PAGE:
With temperatures finally increasing after what feels like a very long winter, a lot of our focus turns to sun protection. Protecting skin from sun damage should be a concern for everyone, but new research from the Wellcome Trust Sanger Institute and University of Leeds has found that those who carry the red hair gene (around 1 in 4 in the UK) are at an increased risk of developing skin cancer, making it all the more important to make sun protection a normal part of your routine.

 

A ‘silent’ gene with increased risk of skin cancer?

It’s generally accepted that paler skin is more prone to sun damage, especially in those with red hair. However, this new research shows that people who carry the MC1R gene, who do not have red hair, are also at risk of sun damage, leading to skin cancer. It is estimated that the 25% of people who carry this gene, are completely unaware of the risks they face.

Whilst they may not have red hair, MC1R carriers are usually more prone to burning. They can find that their skin is paler than others, with freckles and their hair colour could be brown or blonde, and sometimes feature a hint of red. The increased risk is the equivalent of 21 years of extra sun exposure compared to someone without the gene, and the skin type of carriers is less able to protect itself from sun damage.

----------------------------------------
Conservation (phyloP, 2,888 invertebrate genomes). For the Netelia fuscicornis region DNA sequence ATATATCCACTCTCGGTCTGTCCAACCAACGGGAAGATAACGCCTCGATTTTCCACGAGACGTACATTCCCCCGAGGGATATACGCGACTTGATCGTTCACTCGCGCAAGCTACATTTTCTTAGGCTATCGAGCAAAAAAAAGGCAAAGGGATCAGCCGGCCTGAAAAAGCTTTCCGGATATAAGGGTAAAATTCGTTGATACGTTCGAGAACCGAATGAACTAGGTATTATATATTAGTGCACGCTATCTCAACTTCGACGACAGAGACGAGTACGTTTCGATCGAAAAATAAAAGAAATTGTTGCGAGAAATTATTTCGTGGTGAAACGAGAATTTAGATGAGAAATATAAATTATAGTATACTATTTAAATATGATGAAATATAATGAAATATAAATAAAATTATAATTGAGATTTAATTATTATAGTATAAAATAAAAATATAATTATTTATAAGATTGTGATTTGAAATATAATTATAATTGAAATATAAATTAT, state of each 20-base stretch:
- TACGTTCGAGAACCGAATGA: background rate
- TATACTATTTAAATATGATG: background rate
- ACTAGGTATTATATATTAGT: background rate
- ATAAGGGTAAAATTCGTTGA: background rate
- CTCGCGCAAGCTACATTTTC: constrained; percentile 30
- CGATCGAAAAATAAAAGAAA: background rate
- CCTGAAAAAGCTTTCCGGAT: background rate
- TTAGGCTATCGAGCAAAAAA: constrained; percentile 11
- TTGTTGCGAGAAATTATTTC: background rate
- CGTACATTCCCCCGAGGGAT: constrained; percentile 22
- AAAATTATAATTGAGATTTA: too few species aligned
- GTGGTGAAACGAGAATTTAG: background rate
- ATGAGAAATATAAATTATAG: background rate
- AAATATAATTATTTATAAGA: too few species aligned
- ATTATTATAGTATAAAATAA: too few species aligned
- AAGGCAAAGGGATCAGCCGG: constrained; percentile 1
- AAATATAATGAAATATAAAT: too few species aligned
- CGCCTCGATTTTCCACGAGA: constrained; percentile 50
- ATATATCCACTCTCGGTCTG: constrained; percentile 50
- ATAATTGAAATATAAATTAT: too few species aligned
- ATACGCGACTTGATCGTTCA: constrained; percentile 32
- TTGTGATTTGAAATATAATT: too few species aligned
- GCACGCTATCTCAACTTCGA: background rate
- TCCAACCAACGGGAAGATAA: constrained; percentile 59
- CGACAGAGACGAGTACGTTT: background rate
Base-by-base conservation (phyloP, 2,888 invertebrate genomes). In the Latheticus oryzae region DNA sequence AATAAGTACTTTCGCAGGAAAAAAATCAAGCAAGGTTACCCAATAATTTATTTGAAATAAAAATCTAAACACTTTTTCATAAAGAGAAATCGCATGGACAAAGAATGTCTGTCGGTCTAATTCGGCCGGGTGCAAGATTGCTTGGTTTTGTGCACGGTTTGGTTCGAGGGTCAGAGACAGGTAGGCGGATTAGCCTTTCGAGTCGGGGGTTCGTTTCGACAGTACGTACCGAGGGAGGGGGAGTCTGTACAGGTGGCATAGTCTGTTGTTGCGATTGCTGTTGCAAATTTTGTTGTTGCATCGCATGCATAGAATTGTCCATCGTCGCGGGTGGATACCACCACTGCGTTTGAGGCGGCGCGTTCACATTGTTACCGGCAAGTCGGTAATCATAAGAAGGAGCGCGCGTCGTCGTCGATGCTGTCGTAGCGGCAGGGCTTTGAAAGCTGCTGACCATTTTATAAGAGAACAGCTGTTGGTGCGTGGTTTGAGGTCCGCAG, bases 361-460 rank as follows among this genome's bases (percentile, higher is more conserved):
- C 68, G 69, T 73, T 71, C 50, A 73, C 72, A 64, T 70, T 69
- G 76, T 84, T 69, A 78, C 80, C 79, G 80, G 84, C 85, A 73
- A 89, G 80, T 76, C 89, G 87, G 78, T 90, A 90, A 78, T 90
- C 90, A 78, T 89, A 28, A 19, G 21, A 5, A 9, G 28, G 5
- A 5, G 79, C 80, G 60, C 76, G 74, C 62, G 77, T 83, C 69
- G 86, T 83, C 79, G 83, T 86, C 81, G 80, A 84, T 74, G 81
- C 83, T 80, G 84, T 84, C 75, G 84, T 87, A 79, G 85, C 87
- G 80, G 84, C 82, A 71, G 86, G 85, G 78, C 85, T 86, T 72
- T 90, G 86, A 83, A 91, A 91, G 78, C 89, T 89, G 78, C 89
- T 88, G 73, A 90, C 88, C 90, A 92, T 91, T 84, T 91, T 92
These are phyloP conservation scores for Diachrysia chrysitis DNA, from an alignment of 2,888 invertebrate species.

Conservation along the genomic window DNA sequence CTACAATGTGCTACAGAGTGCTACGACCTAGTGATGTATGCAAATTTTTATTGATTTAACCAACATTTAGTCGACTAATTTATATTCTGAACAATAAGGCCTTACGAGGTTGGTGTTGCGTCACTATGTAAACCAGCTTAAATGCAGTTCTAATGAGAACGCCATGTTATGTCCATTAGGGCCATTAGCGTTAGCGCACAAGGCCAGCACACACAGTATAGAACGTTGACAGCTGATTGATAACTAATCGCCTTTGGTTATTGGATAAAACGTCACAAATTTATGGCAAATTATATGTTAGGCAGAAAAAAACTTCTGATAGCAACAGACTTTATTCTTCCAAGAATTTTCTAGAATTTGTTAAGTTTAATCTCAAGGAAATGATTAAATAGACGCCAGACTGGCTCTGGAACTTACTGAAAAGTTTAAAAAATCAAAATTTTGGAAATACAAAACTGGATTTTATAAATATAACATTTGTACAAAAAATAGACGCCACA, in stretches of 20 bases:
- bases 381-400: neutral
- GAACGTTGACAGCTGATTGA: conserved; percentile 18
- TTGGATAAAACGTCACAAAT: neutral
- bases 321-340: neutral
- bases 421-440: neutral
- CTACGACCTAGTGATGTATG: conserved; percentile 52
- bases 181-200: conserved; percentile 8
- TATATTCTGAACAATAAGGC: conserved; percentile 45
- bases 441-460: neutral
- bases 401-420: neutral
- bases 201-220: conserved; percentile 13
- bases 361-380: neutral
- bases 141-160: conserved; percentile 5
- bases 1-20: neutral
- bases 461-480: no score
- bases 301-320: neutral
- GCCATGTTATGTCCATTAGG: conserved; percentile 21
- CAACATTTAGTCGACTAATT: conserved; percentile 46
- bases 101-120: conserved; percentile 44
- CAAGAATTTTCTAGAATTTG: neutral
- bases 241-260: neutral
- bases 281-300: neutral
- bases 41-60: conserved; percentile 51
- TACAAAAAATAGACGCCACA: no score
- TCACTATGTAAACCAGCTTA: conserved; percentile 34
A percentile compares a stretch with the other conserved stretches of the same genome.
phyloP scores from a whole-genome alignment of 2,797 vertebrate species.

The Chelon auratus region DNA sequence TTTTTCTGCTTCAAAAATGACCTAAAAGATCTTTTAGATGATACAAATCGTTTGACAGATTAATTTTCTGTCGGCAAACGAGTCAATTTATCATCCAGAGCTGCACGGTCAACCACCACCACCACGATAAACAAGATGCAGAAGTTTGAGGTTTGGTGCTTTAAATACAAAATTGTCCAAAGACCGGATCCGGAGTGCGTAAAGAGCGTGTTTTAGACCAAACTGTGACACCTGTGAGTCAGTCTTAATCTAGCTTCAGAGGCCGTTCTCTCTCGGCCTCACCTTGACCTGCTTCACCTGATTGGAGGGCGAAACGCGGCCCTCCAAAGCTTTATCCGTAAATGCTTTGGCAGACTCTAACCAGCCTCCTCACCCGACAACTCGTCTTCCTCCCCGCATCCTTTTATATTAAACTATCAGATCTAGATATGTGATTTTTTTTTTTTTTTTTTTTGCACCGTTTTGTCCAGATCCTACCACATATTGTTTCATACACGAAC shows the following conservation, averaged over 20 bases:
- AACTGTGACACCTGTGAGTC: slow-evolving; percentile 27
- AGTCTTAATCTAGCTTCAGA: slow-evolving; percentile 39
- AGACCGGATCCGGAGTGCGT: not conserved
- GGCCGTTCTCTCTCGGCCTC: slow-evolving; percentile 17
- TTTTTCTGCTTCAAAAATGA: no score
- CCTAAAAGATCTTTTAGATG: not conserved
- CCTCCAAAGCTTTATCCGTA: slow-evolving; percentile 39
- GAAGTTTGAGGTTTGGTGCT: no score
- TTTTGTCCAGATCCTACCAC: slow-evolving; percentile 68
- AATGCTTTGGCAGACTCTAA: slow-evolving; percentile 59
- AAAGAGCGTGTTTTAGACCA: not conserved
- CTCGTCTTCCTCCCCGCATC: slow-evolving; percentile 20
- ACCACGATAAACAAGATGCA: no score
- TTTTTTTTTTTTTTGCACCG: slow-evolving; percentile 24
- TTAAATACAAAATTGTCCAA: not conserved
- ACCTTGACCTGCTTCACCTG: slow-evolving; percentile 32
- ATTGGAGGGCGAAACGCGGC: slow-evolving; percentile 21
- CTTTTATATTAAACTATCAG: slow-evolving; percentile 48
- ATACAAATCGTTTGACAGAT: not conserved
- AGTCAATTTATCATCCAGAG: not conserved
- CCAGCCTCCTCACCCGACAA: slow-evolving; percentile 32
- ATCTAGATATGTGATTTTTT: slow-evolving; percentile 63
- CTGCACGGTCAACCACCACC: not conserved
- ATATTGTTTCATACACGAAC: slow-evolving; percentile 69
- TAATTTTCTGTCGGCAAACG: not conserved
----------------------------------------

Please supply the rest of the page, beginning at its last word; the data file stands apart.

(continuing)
Important step in skin cancer research

The research has not only reiterated the fact that people with red hair are at a higher risk of developing skin cancer, but it has also proved that those who possess the gene associated with red hair and its mutations are also at an increased risk. The research is the latest in ground-breaking insights into the effects of genetics and cancer, and one of the first to be based on what is quite a common genetic profile. It is hoped that through this research and future research, it will be even more possible to identify those who are at more risk of developing cancer.

Many people believe that the absence of red hair means that they are less at risk of developing skin cancer than those who do, however paler skin types – particularly those with freckles and moles which tend to burn in the sun, rather than tan, should take precautions to ensure that their skin is protected. A higher SPF protection product, covering up and staying out of the sun are just some ways to guard against sun damage.

 

Protecting your skin in the summer months

Whilst people with paler skin are proven to be more at risk of developing skin cancer, it is vital that everyone takes steps to prevent sun damage and make sure they use the right sun protection, especially in the summer months. Not only does sun protection help to prevent skin cancer, but it also helps to prevent premature ageing as well as other effects such as the scarring left by burns and sun spots too.

For more information on the best way to protect your skin during the summer months, read our previous articles on sun protection. Adopting the right habits now can go a long way to ensuring your skin is adequately protected in the long term, and if you can, try to avoid being in direct sunlight between 11am and 3pm, when the sun is at its strongest.